The phase relations of primitive magnesian andesites and basaltic andesites from the Mt. Shasta region, N California have been determined over a range of pressure and temperature conditions and H2O contents. The experimental results are used to explore the influence of H2O and pressure on fractional crystallization and mantle melting behavior in subduction zone environments. At 200-MPa H2O-saturated conditions the experimentally determined liquid line of descent reproduces the compositional variation found in the Mt. Shasta region lavas. This calc-alkaline differentiation trend begins at the lowest values of FeO*/MgO and the highest SiO2 contents found in any arc magma system and exhibits only a modest increase in FeO*/MgO with increasing SiO2. We propose a two-stage process for the origin of these lavas. (1) Extensive hydrous mantle melting produces H2O-rich (> 4.5-6 wt% H2O) melts that are in equilibrium with a refractory harzburgite (olivine + orthopyroxene) residue. Trace elements and H2O are contributed from a slab-derived fluid and/or melt. (2 This mantle melt ascends into the overlying crust and undergoes fractional crystallization. Crustal-level differentiation occurs under near-H2O saturated conditions producing the distinctive high SiO2 and low FeO*/MgO characteristics of these calc-alkaline andesite and dacite lavas. In a subset of Mt. Shasta region lavas, magnesian pargasitic amphibole provides evidence of high pre-eruptive H2O contents (> 10 wt% H2O) and lower crustal crystallization pressures (800 MPa). Igneous rocks that possess major and trace element characteristics similar to those of the Mt. Shasta region lavas are found at Adak, Aleutians, Setouchi Belt, Japan, the Mexican Volcanic Belt, Cook Island, Andes and in Archean trondhjemite-tonalite-granodiorite suites (TTG suites). We propose that these magmas also form by hydrous mantle melting.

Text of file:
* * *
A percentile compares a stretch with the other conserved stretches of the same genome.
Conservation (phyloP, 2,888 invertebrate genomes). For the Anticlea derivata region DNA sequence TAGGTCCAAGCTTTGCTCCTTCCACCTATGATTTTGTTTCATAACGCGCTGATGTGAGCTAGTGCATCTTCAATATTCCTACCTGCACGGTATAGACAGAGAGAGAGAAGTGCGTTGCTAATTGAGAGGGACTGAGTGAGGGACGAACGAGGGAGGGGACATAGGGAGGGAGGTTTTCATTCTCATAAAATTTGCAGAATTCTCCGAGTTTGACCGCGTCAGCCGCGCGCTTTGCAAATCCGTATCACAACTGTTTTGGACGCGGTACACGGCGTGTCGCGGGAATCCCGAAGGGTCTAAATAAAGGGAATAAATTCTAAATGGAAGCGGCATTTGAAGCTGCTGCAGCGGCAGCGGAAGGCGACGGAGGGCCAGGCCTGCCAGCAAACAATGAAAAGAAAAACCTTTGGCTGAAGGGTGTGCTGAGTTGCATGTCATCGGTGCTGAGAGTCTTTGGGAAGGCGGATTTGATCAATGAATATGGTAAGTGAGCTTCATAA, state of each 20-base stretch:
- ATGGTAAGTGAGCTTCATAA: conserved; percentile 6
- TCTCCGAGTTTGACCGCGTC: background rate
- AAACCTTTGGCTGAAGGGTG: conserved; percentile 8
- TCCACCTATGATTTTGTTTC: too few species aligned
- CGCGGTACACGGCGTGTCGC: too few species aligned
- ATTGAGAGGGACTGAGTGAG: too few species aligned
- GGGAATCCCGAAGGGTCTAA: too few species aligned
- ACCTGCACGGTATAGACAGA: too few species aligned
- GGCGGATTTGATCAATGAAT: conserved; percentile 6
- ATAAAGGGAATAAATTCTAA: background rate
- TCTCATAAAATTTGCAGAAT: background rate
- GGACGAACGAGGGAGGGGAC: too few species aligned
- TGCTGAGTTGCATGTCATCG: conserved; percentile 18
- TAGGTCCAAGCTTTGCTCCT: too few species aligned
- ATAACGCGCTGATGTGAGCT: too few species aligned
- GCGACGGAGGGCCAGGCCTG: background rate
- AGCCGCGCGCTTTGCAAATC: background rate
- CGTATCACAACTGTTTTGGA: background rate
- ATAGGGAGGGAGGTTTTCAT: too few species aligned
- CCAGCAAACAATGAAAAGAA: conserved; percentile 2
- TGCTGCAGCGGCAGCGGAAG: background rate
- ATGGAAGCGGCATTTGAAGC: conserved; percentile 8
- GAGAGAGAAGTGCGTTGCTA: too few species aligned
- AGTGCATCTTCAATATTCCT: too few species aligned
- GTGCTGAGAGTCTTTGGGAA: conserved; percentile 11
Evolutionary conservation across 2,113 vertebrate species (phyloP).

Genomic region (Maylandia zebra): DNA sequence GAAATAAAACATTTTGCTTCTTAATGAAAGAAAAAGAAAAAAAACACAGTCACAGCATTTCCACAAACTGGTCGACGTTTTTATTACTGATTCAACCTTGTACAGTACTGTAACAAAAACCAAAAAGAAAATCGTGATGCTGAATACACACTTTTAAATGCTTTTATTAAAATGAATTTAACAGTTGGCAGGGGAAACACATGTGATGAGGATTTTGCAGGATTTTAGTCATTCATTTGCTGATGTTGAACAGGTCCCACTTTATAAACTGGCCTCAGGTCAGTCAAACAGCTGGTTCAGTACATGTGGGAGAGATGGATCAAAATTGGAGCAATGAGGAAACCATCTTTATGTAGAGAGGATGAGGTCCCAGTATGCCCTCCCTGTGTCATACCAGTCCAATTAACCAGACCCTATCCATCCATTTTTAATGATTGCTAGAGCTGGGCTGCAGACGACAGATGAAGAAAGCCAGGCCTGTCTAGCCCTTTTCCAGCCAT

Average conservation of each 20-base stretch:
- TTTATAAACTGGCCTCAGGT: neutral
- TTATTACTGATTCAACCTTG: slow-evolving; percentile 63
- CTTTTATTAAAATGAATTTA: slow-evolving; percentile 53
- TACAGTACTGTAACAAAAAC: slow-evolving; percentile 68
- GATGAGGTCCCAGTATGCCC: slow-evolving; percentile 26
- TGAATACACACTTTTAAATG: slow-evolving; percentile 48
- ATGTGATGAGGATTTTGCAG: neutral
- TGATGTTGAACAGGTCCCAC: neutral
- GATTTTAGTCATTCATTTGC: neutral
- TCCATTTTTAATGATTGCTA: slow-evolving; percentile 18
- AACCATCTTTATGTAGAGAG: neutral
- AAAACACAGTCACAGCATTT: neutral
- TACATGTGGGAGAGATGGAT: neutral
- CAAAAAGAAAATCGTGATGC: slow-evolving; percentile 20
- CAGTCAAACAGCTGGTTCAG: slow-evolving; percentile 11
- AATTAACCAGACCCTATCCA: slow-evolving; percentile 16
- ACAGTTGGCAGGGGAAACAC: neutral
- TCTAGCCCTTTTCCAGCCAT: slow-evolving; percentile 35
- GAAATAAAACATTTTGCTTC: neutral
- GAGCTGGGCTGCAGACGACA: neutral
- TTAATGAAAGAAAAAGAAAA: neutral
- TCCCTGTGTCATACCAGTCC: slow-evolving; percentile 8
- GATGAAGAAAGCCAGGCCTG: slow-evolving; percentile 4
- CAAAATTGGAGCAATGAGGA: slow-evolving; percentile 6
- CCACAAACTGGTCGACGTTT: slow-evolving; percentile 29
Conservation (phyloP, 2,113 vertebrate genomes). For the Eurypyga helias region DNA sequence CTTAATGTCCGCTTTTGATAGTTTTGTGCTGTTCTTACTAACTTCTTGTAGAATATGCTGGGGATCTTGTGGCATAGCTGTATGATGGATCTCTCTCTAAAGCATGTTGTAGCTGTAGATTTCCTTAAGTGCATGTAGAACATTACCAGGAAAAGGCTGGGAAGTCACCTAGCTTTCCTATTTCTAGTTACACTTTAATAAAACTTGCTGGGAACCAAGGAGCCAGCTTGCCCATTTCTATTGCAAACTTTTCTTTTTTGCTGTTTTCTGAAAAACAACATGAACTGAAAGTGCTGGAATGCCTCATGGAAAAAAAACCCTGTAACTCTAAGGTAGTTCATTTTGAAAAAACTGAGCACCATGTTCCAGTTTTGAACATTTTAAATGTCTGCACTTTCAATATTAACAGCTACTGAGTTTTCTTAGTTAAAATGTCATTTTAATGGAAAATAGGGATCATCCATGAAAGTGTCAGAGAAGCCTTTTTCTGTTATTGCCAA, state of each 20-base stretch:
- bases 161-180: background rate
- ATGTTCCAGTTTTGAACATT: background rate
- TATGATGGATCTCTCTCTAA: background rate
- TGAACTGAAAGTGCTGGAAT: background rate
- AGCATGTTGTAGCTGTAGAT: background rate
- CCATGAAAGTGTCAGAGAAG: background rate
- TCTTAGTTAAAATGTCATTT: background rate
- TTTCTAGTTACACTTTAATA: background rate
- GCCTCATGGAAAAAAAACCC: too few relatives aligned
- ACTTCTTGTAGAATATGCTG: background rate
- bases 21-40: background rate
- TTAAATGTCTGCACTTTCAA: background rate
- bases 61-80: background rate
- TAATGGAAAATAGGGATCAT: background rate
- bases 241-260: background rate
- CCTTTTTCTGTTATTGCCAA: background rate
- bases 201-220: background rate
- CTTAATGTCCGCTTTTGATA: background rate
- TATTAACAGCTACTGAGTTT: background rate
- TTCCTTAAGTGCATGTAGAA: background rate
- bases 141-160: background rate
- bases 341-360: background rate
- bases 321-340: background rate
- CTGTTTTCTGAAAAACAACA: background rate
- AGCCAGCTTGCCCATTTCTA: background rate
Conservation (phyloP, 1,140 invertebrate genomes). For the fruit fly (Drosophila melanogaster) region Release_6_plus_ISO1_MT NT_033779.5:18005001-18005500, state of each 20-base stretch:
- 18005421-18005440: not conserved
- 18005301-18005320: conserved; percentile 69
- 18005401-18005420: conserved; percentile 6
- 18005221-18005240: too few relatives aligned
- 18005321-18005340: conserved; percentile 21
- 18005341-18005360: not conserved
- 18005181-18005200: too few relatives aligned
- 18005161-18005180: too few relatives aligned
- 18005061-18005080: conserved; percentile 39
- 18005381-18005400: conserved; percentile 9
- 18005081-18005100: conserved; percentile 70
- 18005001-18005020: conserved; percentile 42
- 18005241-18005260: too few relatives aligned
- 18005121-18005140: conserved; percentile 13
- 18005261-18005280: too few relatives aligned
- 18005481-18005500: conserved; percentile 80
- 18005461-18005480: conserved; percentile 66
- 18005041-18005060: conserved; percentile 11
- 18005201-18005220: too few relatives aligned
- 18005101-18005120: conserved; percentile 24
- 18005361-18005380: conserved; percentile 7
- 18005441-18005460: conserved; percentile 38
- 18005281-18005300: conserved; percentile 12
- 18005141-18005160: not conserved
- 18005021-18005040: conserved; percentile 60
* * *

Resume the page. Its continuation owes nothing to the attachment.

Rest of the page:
ASJC Scopus subject areas
- Geochemistry and Petrology